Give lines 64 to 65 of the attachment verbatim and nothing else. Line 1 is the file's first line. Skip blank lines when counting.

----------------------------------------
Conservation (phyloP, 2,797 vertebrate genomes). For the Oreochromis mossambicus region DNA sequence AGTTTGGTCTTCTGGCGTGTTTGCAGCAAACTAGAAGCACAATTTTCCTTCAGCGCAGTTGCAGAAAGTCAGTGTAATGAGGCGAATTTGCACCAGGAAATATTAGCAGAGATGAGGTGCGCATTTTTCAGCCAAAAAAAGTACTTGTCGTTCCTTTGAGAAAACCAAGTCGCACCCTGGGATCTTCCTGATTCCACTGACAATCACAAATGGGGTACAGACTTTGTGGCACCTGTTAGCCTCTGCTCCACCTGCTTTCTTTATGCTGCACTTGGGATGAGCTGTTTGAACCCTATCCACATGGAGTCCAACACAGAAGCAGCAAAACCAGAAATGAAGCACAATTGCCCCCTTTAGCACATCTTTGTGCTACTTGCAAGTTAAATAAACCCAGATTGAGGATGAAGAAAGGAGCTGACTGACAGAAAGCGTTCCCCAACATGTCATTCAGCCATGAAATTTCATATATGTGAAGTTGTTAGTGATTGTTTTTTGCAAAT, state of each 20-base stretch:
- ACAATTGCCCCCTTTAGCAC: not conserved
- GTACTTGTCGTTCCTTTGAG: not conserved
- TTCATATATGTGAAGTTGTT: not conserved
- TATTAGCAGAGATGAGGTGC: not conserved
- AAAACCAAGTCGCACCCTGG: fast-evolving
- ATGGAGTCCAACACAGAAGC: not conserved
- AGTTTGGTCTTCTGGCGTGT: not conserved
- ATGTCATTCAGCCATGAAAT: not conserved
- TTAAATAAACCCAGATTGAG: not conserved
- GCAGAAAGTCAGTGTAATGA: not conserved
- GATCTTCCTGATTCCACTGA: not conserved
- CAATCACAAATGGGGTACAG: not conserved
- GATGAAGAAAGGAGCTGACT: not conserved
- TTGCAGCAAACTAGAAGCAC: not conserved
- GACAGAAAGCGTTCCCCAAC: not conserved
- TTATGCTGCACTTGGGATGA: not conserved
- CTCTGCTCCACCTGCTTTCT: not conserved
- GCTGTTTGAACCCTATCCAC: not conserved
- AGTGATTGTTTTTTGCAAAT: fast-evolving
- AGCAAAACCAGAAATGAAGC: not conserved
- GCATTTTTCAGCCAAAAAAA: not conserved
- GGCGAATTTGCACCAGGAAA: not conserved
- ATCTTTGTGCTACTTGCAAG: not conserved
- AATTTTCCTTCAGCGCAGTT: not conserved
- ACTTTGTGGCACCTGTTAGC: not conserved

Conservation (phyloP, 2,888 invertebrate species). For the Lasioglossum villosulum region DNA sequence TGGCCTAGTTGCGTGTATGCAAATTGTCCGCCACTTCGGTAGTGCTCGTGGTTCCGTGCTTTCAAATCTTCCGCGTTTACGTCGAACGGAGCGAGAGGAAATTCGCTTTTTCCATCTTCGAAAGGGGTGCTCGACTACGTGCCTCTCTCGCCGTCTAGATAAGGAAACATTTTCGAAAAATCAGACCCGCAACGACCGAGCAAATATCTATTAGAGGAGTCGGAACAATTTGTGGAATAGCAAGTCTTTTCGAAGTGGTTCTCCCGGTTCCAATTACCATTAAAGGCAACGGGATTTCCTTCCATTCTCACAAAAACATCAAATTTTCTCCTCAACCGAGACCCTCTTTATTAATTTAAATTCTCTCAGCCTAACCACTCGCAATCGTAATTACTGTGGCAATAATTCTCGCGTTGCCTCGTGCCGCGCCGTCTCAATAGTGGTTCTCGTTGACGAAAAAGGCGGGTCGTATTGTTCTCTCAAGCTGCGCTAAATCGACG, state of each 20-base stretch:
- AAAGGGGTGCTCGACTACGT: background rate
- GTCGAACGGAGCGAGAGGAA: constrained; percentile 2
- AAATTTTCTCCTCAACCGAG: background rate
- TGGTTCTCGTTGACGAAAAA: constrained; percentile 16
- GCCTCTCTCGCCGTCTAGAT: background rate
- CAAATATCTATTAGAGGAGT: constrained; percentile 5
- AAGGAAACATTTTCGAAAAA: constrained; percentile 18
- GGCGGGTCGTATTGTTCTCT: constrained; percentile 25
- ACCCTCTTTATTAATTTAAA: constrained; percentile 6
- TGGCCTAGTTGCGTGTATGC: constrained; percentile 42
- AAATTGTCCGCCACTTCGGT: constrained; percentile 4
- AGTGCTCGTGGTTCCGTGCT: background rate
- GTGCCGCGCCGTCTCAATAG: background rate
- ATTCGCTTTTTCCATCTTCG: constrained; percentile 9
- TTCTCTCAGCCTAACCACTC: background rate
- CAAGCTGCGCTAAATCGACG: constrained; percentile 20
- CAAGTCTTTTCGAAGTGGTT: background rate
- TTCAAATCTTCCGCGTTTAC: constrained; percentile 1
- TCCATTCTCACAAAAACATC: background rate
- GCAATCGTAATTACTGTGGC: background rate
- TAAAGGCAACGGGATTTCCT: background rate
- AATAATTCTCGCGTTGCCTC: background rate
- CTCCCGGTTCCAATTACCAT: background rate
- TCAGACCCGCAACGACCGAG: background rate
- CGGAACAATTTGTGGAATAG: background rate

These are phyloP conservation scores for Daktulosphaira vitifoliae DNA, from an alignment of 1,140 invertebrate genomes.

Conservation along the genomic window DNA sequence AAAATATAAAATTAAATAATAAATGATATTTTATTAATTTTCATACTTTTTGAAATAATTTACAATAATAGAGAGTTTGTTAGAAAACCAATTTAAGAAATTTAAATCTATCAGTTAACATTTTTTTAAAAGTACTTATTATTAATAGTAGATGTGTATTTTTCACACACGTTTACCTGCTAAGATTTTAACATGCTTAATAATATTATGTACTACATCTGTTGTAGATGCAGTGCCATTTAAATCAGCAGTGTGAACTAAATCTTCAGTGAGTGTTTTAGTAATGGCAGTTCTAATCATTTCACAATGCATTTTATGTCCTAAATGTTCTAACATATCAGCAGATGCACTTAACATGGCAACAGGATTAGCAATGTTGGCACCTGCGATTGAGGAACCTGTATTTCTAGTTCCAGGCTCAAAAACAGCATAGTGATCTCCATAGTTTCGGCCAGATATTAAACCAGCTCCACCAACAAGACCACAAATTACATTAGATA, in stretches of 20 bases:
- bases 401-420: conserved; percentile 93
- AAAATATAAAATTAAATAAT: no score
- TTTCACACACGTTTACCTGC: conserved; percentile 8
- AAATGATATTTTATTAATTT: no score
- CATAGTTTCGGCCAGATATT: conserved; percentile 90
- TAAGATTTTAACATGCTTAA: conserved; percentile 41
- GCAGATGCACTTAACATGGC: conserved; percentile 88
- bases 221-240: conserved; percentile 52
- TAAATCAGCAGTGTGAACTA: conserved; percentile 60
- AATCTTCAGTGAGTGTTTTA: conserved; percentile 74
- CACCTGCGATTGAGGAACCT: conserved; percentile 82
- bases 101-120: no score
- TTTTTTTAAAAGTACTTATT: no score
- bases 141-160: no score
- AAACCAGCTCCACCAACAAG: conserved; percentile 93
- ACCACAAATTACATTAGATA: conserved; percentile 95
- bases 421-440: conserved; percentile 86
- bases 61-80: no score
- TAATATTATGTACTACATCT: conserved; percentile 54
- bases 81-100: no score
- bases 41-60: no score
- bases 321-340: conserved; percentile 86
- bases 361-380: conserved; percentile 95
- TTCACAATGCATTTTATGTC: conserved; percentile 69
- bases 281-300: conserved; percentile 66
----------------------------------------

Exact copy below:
- AATCTTCAGTGAGTGTTTTA: conserved; percentile 74
- CACCTGCGATTGAGGAACCT: conserved; percentile 82